2. Optimize Your Performance
We deal with many stressful situations every day. Commuting during rush hour, meeting deadlines at work, staying connected through social media, keeping donors happy, meeting financial goals, getting along with a challenging co-worker. . . all of these circumstances create anxiety.
Full breathing helps us release tension. It also helps us be in the present moment, and increases our mental clarity.
Rather than worrying about the past or dreading the future, you can pay attention to right now. Using your breath to center yourself is an easy way to keep yourself in the present, because when your breath is calm, your mind is calm.
Wow! Did you catch that?
We can control the state of our minds, by first controlling our breath. How empowering!
Have you ever used your breath to help you be at your best?
I remember years ago, driving to Sacramento to take a professional certification exam. I had studied for weeks, and was anxious. I also had been practicing yoga for a while.
I couldn’t shake my anxiety, so I began breathing deeply, the way my yoga teacher had taught us. I could hear her voice in my head, saying, “Inhale to the count of four. . . and now exhale to the count of eight.”
For over a half-hour, I drove and breathed deeply. I arrived feeling simultaneously peaceful and mentally sharp. It turned out to be a good combo for taking the exam, and I completed section after section feeling calm instead of anxious. Nice.
3. Heal Your Body
When we breathe deeply and rhythmically, we give all our cells the oxygen they need for healing to begin. We help our cells to reach their potential.
We can also use our breath to reduce the tension we experience when we have hurt ourselves. Focusing on breathing more deeply keeps the tension from increasing our levels of pain.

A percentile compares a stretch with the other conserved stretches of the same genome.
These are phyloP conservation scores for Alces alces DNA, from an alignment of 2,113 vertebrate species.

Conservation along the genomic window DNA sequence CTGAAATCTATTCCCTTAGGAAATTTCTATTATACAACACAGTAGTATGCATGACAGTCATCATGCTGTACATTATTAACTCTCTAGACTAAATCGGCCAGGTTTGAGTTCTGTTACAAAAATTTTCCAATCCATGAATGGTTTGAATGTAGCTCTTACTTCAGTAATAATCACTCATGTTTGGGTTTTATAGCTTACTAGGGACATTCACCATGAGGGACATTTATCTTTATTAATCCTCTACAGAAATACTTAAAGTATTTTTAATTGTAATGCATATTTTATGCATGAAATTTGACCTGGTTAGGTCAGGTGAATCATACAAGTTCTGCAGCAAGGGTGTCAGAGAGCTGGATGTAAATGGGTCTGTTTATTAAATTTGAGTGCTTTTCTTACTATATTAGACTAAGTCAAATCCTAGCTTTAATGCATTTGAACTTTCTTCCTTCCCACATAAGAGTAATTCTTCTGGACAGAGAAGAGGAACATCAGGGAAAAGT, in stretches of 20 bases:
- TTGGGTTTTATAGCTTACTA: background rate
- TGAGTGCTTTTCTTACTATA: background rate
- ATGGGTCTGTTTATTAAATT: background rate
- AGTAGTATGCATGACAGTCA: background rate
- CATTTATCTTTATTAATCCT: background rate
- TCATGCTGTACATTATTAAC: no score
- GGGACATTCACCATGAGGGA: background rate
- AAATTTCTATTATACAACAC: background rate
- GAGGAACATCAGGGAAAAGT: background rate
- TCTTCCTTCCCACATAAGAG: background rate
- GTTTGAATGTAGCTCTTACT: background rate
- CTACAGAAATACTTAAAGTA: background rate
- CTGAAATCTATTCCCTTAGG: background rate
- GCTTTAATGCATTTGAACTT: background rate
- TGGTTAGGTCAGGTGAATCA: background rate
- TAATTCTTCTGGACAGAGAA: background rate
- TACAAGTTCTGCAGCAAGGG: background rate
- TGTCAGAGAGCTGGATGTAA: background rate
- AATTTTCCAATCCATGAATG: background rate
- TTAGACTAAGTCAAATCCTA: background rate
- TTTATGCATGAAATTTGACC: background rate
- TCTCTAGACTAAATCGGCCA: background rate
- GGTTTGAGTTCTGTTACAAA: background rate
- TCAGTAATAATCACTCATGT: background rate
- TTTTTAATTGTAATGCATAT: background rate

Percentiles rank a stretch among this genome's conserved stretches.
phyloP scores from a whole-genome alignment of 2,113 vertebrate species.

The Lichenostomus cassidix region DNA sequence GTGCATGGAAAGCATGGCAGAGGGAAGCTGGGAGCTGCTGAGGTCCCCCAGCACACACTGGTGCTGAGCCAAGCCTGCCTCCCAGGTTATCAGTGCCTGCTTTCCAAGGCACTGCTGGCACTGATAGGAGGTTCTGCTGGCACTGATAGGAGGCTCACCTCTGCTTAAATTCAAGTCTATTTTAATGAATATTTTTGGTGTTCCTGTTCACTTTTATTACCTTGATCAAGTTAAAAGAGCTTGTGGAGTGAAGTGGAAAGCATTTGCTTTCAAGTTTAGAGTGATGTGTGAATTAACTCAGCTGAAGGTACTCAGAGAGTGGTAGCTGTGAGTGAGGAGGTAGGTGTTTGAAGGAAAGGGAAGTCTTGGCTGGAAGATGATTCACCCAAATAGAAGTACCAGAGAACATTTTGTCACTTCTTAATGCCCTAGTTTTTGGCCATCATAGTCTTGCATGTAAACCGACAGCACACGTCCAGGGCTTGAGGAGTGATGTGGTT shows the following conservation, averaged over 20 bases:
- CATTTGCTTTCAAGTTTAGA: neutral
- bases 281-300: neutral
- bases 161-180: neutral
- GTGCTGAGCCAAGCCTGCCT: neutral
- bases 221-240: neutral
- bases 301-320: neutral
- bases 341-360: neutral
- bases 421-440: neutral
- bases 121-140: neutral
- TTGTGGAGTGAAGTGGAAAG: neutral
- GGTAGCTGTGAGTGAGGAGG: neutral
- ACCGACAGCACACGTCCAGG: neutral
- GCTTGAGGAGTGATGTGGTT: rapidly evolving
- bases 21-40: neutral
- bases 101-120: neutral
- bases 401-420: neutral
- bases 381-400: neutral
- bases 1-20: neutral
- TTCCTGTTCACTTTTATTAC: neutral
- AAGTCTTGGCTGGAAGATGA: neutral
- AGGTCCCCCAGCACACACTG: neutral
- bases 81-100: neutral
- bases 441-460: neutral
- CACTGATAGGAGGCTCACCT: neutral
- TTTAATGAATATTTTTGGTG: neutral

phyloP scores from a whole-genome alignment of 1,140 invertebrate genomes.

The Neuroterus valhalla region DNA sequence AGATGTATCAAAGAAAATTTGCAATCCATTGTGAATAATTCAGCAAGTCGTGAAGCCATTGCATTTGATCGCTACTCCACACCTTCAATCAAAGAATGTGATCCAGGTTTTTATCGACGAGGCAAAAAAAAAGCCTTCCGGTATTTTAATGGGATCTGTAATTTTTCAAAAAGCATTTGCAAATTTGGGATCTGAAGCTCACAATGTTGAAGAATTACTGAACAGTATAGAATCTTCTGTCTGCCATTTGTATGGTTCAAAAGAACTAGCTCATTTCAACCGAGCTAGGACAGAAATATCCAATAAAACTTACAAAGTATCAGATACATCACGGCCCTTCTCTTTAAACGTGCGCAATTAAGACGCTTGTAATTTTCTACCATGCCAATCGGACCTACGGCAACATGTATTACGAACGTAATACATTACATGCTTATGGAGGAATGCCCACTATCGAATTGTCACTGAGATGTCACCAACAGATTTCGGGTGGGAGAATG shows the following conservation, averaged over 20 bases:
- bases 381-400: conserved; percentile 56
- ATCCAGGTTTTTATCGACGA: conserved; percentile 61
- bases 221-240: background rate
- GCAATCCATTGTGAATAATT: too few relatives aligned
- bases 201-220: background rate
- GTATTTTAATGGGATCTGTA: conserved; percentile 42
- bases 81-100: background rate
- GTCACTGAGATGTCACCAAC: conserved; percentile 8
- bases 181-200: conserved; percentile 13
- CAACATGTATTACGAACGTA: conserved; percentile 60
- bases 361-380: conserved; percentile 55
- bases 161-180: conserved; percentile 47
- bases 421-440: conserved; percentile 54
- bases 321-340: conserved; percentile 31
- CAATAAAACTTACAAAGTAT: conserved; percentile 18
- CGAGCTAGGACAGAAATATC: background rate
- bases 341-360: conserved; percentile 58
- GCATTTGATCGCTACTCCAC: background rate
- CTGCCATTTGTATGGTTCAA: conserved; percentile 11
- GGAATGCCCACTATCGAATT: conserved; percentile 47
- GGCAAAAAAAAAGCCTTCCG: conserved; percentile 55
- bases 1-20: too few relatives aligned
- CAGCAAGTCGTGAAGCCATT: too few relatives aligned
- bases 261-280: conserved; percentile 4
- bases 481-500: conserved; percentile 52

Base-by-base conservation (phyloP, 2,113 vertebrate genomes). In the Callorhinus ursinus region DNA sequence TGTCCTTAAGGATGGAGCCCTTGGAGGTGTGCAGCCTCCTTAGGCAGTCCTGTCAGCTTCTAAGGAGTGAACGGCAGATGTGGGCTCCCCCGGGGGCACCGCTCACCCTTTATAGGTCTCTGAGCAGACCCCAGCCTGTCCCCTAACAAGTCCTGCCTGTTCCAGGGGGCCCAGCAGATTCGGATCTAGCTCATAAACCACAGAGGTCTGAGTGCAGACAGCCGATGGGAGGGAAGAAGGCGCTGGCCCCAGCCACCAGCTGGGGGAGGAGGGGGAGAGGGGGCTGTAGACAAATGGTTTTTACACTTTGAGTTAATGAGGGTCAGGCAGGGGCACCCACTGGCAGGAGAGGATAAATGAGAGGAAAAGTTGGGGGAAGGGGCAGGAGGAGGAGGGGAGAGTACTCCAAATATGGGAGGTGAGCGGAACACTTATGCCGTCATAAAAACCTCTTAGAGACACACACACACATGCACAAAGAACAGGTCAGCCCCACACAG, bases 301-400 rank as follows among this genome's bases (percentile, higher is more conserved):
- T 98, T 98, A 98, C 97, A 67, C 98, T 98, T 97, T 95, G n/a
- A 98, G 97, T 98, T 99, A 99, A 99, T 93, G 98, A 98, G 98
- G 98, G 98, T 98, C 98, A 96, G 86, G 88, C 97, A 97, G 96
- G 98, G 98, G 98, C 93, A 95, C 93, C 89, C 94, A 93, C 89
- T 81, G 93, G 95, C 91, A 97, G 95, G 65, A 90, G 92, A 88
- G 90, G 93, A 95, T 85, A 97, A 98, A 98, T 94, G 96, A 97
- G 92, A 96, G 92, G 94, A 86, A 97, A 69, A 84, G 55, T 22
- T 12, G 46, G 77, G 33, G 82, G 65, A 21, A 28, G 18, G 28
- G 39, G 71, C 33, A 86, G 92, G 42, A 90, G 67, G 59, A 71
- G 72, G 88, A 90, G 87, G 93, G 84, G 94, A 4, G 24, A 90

Have you used your breath to help you heal, either physically or emotionally?
Years ago, I came down with bronchitis while visiting my family in Virginia. After two visits to Urgent Care, I wasn’t improving quickly. In fact, one night I became scared that I was having trouble breathing. I did NOT want to go back to Urgent Care for a third visit.
I didn’t know what to do, and I felt panic rising at the thought of not being able to breathe. . .
So, I laid flat on the floor and did a yoga asana called “The Fish.” It expands your chest and requires concentrated breathing. I did it for five full minutes, which is a long time to hold that position, but the funny thing was that I felt better.
I began healing after those desperate moments on the floor. I saved myself from another scary and unpleasant trip to Urgent Care. I wish I had paid more attention to my body earlier, and given it what it needed.
Seven Breathing Tips If You’re Overwhelmed at Work
I’ve created a list for you, based on the suggestions that Dr. Travis and Regina Ryan share in the Wellness Workbook.
- Wear comfortable clothes that don’t restrict your breathing. Panty hose, tight collars, tight jeans – reconsider!
- Schedule breaks in your day to check in on your breathing and posture. Make sure your back is in a gentle “S” curve, and not a hunched “C.”
- Use post-it notes with reminders (“Breathe!” or “Inhale” or “Exhale”) and post them in your office. Every time you see one, deeply breathe.
- Bring a plant into your work space to reduce carbon dioxide. Talk nicely to it and give it sunshine and water.
- Check out healthy.net for great breathing exercises.
- Avoid polluted environments whenever possible.
- Respect that our planet breathes too, and remember that air pollution has reached crisis levels. Weigh your decisions about the size of your carbon footprint.
Our breathing can have a powerful, positive impact on our wellbeing.
We can do it!
P.S. If you’re overwhelmed with work and want to feel more centered, you may enjoy working with a coach. Click here for a free strategy session!